Post-Closure Costs: Budgeting The Unknown

Now that most states have adopted Subtitle D regulations, the industry can finally expect to feel the impact of the much anticipated federal rules.

One of the more stringent requirements calls for closure actions, followed by post-closure care for 30 years. Since relatively little is known about closure and post-closure care costs, owners and operators must learn how to prepare a long-term budget for their landfill.

Today's landfill regulations are an outgrowth of past technical and financial liabilities. Without incoming waste, landfill owners and operators of closed sites were often hardpressed to implement closure and post-closure care or corrective actions.

But with Subtitle D, all owners and operators of municipal solid waste landfills are required to implement a financial assurance system. To do so, financial guarantees or reserves must be developed during the operating life of the landfill. These reserves must be able to sufficiently fund closure and postclosure care and corrective action in their entirety.

To asses closure costs, calculate the maximum exposed area of the landfill over its remaining operating life. Also calculate the costs of capping this area. Remember that the final cap must consist of separate erosion and infiltration layers. Alternative final cap systems are permitted if the hydraulic performance is equivalent to the specified federal approach and if it has received state approval.

The maximum exposed area and the capping costs serve as the basis for determining financial reserves for the remaining landfill closure actions.

Post-closure care requires installing a final cover; continuing to operate the leachate management system; maintaining surface water management systems; installing, monitoring and, if necessary, repairing a comprehensive landfill gas management system (over 30 years, 120 separate rounds must be conducted); and conducting a groundwater monitoring program every six months.

If postclosure care has already been implemented, then the set dollar amount should equal the time remaining within the post-closure term.

A significant deterioration of the groundwater quality, for example, may warrant financial assurance to fund the corrective action over its remaining expected life.

For most states, financial assurance must be in place by April 9, 1995. Some states, however, may exceed the federally mandated date. It's important to contact the proper state agency to determine specific state schedules; in some states, an accelerated program has been established.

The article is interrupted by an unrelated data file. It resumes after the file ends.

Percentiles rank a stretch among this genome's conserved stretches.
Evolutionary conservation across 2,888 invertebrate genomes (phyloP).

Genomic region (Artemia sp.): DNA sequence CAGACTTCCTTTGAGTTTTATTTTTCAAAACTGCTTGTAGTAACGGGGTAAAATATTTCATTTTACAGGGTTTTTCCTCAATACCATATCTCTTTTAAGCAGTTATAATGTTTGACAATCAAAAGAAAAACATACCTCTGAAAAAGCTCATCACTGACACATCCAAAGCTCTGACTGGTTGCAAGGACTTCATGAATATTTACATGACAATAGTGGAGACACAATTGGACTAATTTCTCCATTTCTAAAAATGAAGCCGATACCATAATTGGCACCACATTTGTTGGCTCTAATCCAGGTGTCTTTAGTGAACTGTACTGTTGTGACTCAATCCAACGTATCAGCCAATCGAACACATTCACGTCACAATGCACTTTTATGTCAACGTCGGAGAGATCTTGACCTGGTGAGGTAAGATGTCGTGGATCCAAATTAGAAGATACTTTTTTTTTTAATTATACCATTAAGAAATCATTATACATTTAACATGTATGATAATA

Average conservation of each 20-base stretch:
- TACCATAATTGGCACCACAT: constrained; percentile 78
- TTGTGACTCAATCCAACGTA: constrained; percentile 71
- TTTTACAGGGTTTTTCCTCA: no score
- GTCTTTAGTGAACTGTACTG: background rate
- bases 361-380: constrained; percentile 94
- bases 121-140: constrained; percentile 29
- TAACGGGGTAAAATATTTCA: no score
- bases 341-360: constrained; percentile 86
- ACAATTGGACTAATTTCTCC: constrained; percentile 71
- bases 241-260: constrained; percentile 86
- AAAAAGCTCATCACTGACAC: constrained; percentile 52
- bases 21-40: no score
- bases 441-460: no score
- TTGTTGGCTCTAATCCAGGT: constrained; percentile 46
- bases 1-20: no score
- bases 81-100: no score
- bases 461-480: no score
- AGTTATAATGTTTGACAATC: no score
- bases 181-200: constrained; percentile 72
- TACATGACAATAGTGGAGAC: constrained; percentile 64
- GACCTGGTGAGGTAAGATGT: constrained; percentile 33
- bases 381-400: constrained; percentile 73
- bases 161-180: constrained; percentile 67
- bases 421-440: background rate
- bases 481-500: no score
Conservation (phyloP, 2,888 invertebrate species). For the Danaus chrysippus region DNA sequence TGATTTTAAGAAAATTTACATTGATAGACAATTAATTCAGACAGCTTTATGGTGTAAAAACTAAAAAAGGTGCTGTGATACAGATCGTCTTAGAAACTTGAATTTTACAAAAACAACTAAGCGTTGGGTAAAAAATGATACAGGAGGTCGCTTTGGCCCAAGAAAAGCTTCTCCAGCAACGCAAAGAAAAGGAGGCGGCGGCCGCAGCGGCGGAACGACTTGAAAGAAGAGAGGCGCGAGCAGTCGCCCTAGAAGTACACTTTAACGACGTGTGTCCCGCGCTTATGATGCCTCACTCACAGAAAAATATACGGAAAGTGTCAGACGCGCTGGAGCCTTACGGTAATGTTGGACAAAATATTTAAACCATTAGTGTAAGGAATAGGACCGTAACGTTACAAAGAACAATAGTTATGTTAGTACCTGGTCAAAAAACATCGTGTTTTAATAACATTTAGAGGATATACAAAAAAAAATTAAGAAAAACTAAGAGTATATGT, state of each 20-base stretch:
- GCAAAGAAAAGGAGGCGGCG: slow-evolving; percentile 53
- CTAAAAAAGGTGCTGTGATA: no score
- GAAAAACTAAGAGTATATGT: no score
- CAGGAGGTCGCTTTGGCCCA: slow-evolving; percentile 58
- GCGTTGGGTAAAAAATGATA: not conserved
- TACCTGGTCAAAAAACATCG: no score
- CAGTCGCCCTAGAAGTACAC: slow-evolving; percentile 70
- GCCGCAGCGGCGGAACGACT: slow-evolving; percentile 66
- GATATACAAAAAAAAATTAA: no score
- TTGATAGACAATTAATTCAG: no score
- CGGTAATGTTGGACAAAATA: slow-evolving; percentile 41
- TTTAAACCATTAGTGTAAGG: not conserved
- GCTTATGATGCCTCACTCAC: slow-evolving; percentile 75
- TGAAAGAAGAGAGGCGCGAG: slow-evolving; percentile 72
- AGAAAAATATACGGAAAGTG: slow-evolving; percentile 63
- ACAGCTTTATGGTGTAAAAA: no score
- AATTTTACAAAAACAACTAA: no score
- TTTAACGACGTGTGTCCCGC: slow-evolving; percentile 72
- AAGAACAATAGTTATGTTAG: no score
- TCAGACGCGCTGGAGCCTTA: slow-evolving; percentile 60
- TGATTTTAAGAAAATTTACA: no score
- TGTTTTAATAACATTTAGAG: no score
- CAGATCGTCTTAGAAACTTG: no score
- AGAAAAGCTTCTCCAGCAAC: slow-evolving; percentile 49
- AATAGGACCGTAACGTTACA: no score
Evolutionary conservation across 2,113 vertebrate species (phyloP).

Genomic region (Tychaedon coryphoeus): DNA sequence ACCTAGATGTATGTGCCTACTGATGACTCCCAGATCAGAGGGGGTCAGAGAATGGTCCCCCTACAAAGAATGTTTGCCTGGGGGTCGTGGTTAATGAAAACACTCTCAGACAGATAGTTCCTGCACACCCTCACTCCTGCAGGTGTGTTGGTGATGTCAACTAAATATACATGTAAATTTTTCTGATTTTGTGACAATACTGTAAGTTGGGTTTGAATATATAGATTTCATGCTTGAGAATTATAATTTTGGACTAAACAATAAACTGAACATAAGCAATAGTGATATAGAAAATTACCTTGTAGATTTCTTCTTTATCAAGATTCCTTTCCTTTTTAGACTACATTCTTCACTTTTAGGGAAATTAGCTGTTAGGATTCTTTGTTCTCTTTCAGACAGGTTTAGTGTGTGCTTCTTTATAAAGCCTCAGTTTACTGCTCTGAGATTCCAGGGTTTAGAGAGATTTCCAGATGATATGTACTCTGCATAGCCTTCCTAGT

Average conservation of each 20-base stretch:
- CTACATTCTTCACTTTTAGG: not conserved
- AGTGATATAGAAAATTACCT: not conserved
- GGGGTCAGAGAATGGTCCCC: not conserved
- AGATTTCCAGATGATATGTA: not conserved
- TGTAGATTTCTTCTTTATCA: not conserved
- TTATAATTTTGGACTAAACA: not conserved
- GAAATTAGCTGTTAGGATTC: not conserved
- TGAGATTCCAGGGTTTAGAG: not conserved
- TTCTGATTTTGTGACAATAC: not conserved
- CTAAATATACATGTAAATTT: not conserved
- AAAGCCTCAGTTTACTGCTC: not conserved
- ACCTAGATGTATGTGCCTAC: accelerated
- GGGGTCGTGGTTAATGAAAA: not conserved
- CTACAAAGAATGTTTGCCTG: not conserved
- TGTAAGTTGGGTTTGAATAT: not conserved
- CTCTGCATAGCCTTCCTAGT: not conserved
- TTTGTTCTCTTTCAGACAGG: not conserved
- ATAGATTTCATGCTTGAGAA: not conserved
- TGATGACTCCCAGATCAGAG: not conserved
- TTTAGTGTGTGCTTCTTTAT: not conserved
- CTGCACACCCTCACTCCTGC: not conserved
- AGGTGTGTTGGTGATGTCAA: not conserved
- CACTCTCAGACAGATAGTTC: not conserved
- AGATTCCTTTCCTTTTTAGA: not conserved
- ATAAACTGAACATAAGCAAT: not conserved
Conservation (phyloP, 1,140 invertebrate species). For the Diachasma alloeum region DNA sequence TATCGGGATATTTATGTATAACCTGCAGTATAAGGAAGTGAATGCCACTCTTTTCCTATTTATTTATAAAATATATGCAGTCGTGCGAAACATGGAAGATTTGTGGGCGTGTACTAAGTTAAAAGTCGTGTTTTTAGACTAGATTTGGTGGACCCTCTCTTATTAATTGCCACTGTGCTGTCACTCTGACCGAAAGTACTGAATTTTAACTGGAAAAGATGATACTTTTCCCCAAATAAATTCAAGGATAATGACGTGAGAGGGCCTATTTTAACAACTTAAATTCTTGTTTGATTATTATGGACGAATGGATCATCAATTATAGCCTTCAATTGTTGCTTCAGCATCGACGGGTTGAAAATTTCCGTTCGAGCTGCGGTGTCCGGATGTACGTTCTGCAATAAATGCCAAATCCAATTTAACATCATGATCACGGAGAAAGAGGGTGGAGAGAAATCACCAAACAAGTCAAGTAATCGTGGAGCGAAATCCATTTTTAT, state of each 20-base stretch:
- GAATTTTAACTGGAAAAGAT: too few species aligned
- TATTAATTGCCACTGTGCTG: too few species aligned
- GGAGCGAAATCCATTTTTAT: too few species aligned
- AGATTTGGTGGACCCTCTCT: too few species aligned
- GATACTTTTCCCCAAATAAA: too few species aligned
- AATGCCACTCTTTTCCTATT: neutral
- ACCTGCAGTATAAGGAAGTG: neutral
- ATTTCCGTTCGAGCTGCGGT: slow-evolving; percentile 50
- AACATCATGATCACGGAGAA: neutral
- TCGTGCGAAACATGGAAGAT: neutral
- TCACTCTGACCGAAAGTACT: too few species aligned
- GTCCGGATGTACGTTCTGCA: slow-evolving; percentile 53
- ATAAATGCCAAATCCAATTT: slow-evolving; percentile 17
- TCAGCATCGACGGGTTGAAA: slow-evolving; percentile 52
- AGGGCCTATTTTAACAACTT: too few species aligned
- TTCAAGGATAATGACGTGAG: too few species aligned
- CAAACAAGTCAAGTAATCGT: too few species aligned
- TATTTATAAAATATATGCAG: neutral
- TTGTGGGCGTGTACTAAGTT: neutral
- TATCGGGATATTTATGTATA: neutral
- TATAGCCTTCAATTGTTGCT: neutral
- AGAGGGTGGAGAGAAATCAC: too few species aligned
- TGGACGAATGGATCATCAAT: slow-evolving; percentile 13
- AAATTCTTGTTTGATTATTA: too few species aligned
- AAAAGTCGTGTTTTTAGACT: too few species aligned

Financial assurance mechanisms include:

* Trust funds;

* Surety bonds;

* Letters of credit;

* Insurance;

* Corporate financial tests;

* Local government financial tests;

* Corporate guarantees;

* Local government guarantees;

* State-approved mechanisms;

* State assumption of responsibility; and

* Multiple mechanisms.

As with any competitively bid commodity, the level of competition for closure and post-closure activities has considerably increased in recent years. As a result, each activity's unit costs have decreased considerably.

Unit Costs For typical closure unit costs, remember that the cost for certain materials may be highly site-specific. Since a site is the typical source of clay and other materials, the availability of materials on or near the site will have a significant impact on the ultimate cost.

The site's size obviously affects costs, with smaller applications yielding commensurably higher unit costs.

Some of the costs for post-closure care also have decreased in recent years (see table on page 30). Some costs are highly site-specific and depend on the site's prevailing circumstances. For example, the total cost of leachate management may include on-site pre-treatment, on-site full treatment, transportation, sampling and analysis or disposal in a municipal wastewater treatment plant. Costs may vary depending upon whether pretreatment, sampling and analysis are required, the distance of transport and the treatment plant fees.

The final cover, cap maintenance and gas management are the most significant costs associated with post-closure care. The final cover costs amount to 1 to 3 percent of capital costs per year. Under these circumstances, complete replacement of the landfill cap can be anticipated over the 30-year post-closure period.

Gas management systems are more subject to the vagaries of site settlement and the fees are 10 percent of capital cost. Under these circumstances, expect to completely replace the gas management system every 10 years.

Finally, remember the unit costs shown should be compared against individual markets before preparing final cost estimates.